Spies in Disguise, the new animated 3D movie starring Will Smith and Tom Holland is a movie that is enjoyable but feels very familiar in terms of the way the story progresses. This is that kind of a movie where you will not be bored due to the laughter gags you see on screen through visual choreography, dialogues, etc. The idea of having an innocent character who talks about making people happy and having empathy towards even the bad guys is perhaps the only take away considering it as a usual animated feature film.
Lance Sterling is the James Bond-like agent figure in the American intelligence agency. He has this way of solving high profile cases with ease and everyone is a huge fan of the man. Walter Becket is this young boy who is a scientific genius and he is that kind of a person who lives with principles like spread happiness, be positive, etc; an attitude that’s typically not suited for a guy who is building weapons for the coolest agent working for the country. At one point, the agency kind of misunderstood Sterling as they thought that he was misusing his powers for other benefits and the only person Sterling could trust at that point was Walter. The journey of Walter and Sterling to prove the latter’s innocence is the plot of Spies in Disguise.
Animated feature films are no longer just about visual beauty. Movies like Zootopia, Inside Out, etc. had made this branch of movies a little more appealing by pushing the boundaries. If you ask me whether any such qualities are there for a movie like Spies in Disguise, the answer would be a big no. At the beginning of the movie, Walter shows Lance a tool he created as some kind of a shield and if you are some with experience of watching animated movies, you will be just waiting for that tool to show up again in the latter portion of the movie. This kind of formulaic nature is getting covered up using humor.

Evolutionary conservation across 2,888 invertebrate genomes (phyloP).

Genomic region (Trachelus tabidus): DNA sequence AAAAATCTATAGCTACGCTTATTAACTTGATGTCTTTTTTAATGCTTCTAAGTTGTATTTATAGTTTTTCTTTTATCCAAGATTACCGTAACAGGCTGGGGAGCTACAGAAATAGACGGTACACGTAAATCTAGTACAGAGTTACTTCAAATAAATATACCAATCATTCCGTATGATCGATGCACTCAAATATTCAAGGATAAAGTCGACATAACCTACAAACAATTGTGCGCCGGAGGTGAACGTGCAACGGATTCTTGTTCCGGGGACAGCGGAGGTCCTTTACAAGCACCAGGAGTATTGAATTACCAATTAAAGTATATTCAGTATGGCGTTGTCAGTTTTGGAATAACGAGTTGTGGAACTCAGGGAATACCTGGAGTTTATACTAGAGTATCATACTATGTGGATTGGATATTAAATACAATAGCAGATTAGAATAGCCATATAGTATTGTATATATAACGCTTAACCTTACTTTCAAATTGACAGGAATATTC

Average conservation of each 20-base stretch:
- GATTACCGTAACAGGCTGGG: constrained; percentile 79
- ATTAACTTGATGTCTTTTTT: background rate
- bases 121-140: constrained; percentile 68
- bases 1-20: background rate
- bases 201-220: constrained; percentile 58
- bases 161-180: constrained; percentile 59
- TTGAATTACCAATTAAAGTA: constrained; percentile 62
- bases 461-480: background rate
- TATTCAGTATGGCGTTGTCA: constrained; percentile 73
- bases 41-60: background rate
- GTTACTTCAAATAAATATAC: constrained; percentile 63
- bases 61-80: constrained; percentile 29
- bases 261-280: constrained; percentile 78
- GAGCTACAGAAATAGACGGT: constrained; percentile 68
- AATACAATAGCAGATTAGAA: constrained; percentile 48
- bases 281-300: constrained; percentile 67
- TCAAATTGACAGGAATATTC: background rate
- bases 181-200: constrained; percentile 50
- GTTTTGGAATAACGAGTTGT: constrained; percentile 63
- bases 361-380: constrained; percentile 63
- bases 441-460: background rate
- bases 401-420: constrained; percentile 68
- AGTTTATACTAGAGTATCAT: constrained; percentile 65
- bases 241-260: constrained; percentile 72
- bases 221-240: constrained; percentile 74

In terms of Voice acting everyone has done a neat job. Will Smith makes sure that Lance Sterling is overconfident and egoistic with his voice tone. Tom Holland makes Walter a likable character that is not too naïve yet has a very optimistic approach towards tough situations.
The movie directed by Troy Quane and Nick Bruno is inspired by the short film Pigeon: Impossible by Lucas Martell. That short film was made in 2009 and maybe at that time, this kind of script may not have been a recurring theme. Apart from the overall fun factor, what I liked about the story is that Walter has empathy towards the villain Killian and actually there is an understandable reason why Killian wanted to destroy the image and career of Lance Sterling. The writing part could have been a little deeper in terms of presenting the villain. The visual choreography is engaging and there is a good pace to the overall proceedings which helps the movie in making the viewer think less about the usualness of this story.
Spies in Disguise is watchable for sure. But it ultimately follows a very familiar structure we see in most of the fun feel-good animated features. It’s that popcorn time pass movie that will neither bore you nor excite.
Spies in Disguise ultimately follows a very familiar structure we see in most of the fun feel-good animated features.
Green: Recommended Film
Orange: Okay, Watchable, Experimental Films
Red: Not Recommended